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Acad Pediatr. 2019 Aug 8. pii: S1876-2859(19)30370-5. doi: 10.1016/j.acap.2019.08.003. [Epub ahead of print]

Internet Alcohol Marketing Recall and Drinking in Underage Adolescents.

Author information

1
Department of Pediatrics, Geisel School of Medicine at Dartmouth, Lebanon NH 03756; Cancer Control, Norris Cotton Cancer Center, Lebanon NH 03756. Electronic address: auden.c.mcclure@hitchcock.org.
2
Department of Biomedical Data Science, Geisel School of Medicine at Dartmouth, Lebanon NH 03756; Department of Clinical and Health Psychology, University of Florida, Gainesville, FL 32608 (present).
3
Cancer Control, Norris Cotton Cancer Center, Lebanon NH 03756; C. Everett Koop Institute, Geisel School of Medicine at Dartmouth, Lebanon NH 03756; Clinical Epidemiology Program, Ottawa Hospital Research Institute, Ottawa, ON K1H 8L6 (present).
4
Center for Alcohol and Addiction Studies, Brown University, Providence, RI.
5
Department of Biomedical Data Science, Geisel School of Medicine at Dartmouth, Lebanon NH 03756; C. Everett Koop Institute, Geisel School of Medicine at Dartmouth, Lebanon NH 03756.
6
Department of Pediatrics, Geisel School of Medicine at Dartmouth, Lebanon NH 03756; Cancer Control, Norris Cotton Cancer Center, Lebanon NH 03756; C. Everett Koop Institute, Geisel School of Medicine at Dartmouth, Lebanon NH 03756.

Abstract

OBJECTIVE:

Evidence suggests that adolescents are exposed to alcohol marketing in digital media. We aimed to assess recall of Internet alcohol marketing and its association with underage drinking.

METHODS:

New England adolescents age 12-17 years (N=202) were recruited from a pediatric clinic. Subjects completed an online survey assessing: 1) general simple recall of Internet alcohol marketing and 2) image-prompted recall of specific Internet alcohol marketing channels (display ads, commercials, brand websites, brand social media pages). Cross-sectional associations between recall (simple and image-prompted) and ever-drinking were each assessed in regression analysis adjusting for age, gender, race, parent education, ever-smoking, media use, sensation-seeking, peer/parent drinking, parent monitoring/responsiveness, and parent Internet monitoring.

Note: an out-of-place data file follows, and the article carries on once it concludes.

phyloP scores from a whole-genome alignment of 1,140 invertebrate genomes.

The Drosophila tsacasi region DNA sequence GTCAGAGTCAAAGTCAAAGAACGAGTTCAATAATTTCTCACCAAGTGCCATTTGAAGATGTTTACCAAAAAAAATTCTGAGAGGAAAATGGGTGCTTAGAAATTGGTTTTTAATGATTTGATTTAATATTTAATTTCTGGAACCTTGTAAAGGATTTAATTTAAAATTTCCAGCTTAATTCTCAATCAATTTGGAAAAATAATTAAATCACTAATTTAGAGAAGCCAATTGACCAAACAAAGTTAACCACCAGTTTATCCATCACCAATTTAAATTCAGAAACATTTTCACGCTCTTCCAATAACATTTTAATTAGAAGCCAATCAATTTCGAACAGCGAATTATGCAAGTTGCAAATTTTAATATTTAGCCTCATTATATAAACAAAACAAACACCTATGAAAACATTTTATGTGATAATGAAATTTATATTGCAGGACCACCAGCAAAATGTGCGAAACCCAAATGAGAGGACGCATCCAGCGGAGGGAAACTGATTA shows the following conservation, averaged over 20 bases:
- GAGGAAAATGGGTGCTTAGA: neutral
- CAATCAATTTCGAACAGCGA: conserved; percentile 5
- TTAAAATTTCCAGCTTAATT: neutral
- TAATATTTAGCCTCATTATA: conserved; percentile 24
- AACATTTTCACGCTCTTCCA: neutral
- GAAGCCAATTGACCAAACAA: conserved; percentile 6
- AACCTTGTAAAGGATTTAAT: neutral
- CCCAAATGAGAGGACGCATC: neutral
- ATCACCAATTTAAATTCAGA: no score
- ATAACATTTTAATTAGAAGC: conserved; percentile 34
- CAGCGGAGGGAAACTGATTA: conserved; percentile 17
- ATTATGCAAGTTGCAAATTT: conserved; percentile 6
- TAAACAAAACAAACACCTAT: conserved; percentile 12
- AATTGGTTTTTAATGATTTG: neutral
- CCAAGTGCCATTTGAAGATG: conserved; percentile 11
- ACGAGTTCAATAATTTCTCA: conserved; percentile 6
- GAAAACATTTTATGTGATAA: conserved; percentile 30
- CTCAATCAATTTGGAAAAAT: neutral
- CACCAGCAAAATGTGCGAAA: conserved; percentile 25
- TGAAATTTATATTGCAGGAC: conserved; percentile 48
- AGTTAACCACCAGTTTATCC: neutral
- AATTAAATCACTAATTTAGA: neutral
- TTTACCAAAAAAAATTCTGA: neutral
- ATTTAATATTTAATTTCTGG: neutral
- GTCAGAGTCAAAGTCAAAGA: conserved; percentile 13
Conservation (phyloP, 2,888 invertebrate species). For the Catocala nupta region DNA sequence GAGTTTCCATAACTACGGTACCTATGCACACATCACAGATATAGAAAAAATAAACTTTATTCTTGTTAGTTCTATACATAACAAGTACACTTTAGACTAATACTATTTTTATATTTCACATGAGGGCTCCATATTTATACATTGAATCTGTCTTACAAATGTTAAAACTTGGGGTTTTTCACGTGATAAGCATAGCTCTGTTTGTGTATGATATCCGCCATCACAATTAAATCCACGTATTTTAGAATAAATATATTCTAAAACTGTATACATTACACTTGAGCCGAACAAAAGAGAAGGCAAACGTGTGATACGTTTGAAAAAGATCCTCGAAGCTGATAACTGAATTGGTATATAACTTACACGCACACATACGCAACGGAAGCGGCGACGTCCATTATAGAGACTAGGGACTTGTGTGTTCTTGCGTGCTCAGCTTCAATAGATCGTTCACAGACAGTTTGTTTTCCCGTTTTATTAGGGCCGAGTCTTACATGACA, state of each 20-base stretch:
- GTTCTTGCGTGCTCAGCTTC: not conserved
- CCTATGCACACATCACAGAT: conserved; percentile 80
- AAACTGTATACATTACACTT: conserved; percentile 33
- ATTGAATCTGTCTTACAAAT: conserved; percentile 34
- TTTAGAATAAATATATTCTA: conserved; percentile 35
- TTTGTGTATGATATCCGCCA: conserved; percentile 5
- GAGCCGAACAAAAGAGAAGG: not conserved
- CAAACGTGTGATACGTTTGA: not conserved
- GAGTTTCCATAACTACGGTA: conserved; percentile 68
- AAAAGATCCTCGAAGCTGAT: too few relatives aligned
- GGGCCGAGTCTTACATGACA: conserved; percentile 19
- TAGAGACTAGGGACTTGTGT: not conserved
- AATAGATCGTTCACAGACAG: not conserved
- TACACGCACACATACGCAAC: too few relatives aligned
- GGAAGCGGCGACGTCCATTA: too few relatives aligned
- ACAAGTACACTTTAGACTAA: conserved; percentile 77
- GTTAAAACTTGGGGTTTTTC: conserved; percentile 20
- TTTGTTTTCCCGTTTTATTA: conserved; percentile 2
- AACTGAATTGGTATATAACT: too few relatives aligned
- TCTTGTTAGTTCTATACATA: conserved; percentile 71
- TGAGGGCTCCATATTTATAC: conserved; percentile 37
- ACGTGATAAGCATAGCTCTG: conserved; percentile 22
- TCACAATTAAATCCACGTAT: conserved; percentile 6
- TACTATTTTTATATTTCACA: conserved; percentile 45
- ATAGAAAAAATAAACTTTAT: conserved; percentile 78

RESULTS:

In this sample (Mage=14.5 years; 55% female; 89% white; high parent education), 20% reported ever-drinking and 87% recalled Internet alcohol marketing. Of the latter, 67% recalled display ads, 67% Internet commercials, 5% websites, 5% social media pages. In logistic regression, higher Internet alcohol advertising recall was independently associated with higher odds of ever-drinking for simple (AOR: 2.66 [1.04,6.83]) but not for image-prompted recall.

CONCLUSIONS:

Despite controlling for potential confounders, simple recall of Internet alcohol marketing was significantly associated with underage drinking whereas image-prompted recall was significant only in bivariate analysis, likely due to small sample and a more limited range of specific channels assessed than those accessed by adolescents. Further longitudinal studies using image-prompted recall and capturing a broader range of internet platforms could be used to better understand adolescent engagement with alcohol marketing and guide policy and prevention efforts.

KEYWORDS:

Adolescence; Advertising; Alcohol use; Internet; Marketing; Youth

PMID:
31401229
DOI:
10.1016/j.acap.2019.08.003

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